The updated American College of Cardiology/American Heart Association (ACC/AHA) Guideline on the Treatment of Blood Cholesterol (GTBC) has been long-awaited since the latest update of the Adult Treatment Panel III (ATP III) guidelines in 2004. The updated GTBC recommends a significant paradigm shift in lipid-loweringdrug therapy for atherosclerotic cardiovascular disease (ASCVD) risk reduction, which has led to questions regarding their content and their implementation.
Summary of the ACC/AHA Guideline on the Treatment of Blood Cholesterol to Reduce ASCVD
- 1. Persons >/= 21 y who fall into any of the following 4 at-risk groups are to be considered for statin therapy to reduce ASCVD risk:
- Known ASCVD
- LDL-C level >190 mg/dL
- Diabetes, aged 40-75 y, with LDL-C levels of 70-189 mg/dL
- 10-y risk of cardiac event or stroke >/= 7.5%
- Lipid-lowering statin therapy should be based on the degree of ASCVD risk and the intensity of the statin. High-intensity statin therapy* is recommended for patients with known ASCVD, LDL-C levels >190 mg/dL, and DM, with 10-y risk >7.5%. Moderate-dose statin therapy** is recommended for the other treatment groups (patients with DM but with 10-y risk <7.5% and those without DM who have a 10-y risk >7.5%).
- The expert panel did not recommend for or against LDL-C goals or targets but rather recommends that lipids be checked at baseline and then 4-12 wk after initiating statin therapy to assess adherence and response to therapy. Individuals receiving high-dose statin therapy would be expected to lower their LDL-C level by >50% from their baseline level, and those receiving moderate-dose statin therapy would be expected to lower their LDL-C level by 30%-49%.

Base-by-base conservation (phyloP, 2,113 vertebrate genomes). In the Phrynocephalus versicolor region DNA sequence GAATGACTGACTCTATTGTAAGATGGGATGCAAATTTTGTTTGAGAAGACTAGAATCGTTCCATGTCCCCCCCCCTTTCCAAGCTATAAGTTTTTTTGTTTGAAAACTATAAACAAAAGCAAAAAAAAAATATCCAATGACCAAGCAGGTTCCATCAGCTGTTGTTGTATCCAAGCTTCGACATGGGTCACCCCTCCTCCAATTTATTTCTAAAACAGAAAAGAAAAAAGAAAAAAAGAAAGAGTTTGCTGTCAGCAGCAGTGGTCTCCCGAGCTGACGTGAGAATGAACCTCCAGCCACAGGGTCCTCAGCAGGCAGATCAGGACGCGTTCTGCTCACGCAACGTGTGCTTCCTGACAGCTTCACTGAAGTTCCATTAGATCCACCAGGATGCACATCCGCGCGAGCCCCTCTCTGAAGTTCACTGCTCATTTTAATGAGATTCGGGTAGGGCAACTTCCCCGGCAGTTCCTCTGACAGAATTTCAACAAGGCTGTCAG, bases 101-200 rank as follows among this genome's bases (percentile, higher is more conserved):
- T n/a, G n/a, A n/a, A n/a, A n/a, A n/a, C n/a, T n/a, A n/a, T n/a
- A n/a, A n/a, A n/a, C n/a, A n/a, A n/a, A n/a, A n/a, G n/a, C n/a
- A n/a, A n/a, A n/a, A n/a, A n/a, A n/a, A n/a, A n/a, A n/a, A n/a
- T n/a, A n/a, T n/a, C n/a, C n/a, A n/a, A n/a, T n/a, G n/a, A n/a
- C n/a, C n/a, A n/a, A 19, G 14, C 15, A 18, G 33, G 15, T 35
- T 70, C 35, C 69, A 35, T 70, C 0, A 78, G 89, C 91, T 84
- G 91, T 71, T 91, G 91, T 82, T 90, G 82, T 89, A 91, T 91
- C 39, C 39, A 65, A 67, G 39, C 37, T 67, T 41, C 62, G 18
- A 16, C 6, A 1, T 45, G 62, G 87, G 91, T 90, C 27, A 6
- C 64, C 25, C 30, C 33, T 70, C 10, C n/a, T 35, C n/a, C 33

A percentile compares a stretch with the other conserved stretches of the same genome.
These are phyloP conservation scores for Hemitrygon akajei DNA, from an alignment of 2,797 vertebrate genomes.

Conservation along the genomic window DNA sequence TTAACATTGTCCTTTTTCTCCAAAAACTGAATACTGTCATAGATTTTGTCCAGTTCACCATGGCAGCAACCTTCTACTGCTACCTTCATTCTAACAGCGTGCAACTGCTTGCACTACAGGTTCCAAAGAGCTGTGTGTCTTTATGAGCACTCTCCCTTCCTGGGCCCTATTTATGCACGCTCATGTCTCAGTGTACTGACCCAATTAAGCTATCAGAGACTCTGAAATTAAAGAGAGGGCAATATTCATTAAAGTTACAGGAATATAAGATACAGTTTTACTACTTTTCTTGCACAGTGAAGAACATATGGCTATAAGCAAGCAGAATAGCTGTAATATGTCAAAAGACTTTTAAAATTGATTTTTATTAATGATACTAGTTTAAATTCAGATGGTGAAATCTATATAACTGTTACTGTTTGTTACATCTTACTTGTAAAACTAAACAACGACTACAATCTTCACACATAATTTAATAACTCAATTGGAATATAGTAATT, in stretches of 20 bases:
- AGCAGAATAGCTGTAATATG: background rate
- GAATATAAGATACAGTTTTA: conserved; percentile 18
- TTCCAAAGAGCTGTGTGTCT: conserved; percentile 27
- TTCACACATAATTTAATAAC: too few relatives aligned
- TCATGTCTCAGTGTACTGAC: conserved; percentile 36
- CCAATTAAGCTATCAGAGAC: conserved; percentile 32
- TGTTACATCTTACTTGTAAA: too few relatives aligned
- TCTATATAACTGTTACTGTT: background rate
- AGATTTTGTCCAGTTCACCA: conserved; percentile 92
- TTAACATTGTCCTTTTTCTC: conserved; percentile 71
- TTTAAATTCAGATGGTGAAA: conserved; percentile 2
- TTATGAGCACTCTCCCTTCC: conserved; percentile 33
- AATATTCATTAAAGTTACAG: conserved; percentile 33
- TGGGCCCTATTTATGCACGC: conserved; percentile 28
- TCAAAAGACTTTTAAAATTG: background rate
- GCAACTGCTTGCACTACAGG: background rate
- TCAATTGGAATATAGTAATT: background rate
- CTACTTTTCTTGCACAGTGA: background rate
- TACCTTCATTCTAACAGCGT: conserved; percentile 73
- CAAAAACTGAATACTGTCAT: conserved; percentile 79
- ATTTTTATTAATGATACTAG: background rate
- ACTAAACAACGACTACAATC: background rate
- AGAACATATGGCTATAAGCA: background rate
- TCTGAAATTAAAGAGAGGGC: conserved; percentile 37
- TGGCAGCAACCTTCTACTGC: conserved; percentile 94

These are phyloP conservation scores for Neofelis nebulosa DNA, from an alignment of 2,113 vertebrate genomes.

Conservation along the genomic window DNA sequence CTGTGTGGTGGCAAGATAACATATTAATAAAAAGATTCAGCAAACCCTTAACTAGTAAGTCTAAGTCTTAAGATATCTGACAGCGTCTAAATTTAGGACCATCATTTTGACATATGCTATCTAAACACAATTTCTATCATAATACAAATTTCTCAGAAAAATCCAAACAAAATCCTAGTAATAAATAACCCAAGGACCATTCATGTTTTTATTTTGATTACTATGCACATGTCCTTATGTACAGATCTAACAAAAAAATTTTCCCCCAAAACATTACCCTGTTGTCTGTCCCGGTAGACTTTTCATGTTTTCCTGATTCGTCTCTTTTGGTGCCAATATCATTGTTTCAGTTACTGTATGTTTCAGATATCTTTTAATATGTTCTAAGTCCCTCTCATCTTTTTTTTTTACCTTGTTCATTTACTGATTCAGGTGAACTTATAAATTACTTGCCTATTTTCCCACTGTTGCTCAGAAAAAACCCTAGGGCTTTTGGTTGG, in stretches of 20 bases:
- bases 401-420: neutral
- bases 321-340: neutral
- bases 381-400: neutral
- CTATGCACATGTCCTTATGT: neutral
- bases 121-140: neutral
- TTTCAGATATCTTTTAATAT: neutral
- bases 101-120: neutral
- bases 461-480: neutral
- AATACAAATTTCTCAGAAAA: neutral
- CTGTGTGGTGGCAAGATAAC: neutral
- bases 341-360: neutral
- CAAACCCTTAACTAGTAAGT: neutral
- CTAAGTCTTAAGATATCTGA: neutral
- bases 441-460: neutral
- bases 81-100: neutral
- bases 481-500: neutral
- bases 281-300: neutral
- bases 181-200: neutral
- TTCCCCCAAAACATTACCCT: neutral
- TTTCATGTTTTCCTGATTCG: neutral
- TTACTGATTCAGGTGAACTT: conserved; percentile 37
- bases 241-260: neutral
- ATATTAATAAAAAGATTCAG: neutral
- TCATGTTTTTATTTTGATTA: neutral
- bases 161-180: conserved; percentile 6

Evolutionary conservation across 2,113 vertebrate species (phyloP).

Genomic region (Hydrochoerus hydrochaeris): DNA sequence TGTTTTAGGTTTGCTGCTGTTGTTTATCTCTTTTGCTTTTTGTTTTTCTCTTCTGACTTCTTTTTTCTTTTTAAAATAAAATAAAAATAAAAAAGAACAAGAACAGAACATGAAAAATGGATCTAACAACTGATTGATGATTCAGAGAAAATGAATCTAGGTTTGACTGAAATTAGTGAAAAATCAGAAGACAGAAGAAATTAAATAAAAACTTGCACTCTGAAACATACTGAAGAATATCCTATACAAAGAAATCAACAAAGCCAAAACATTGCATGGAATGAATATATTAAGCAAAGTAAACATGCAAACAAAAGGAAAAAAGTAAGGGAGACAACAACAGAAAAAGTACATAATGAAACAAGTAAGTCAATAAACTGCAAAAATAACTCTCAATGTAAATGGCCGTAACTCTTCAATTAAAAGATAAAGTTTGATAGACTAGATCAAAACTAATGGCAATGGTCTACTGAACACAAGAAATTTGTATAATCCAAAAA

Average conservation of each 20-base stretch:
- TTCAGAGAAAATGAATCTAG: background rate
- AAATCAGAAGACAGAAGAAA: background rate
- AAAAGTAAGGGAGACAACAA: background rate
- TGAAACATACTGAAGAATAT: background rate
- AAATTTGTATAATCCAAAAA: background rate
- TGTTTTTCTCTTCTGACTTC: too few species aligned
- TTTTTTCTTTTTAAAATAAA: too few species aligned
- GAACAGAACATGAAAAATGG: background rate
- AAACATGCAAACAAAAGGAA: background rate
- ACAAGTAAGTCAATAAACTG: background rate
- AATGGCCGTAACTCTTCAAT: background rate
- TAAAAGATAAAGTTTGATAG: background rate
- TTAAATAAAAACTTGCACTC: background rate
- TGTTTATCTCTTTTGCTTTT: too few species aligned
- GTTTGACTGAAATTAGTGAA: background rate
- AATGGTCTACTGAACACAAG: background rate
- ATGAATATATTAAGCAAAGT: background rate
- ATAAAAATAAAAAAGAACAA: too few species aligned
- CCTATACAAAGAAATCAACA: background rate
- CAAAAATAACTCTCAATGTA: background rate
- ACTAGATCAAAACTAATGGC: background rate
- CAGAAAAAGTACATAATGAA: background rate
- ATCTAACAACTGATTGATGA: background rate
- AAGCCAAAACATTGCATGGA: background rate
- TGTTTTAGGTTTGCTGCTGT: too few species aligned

- Consider rechecking lipid levels every 3-12 mo as clinically indicated. Reassess lifestyle therapy on a regular basis.
- Shared decision making should be performed between providers and patients when considering the use of statin therapy for ASCVD risk reduction.
- The expert panel notes that these clinical guidelines, although based on evidence, should not replace clinical judgment, particularly in patients who fall outside of the 4 categories listed in item 1 but who still may be at elevated ASCVD risk (eg, patients with a family history of early ASCVD).
- These guidelines are not meant to be inclusive of all types of hyperlipidemia. Patients with complex hyperlipidemias should be referred to a lipid specialist for evaluation and treatment recommendations.
Abbreviations: ACC/AHA = American College of Cardiology/American Heart Association; ASCVD = atherosclerotic cardiovascular disease; DM = diabetes mellitus; LDL-C = low-density lipoprotein cholesterol.
* High-intensity therapy (50% LDL-C reduction): atorvastatin, 40-80 mg; rosuvastatin, 20-40 mg.
**Moderate-intensity therapy (30%-49% LDL-C reduction): atorvastatin, 10-20 mg; rosuvastatin, 5-10 mg; simvastatin, 20-40 mg; pravastatin, 40-80 mg; lovastatin, 40 mg; fluvastatin XL, 80 mg; fluvastatin, 40 mg twice daily; pitavastatin, 2-4 mg.
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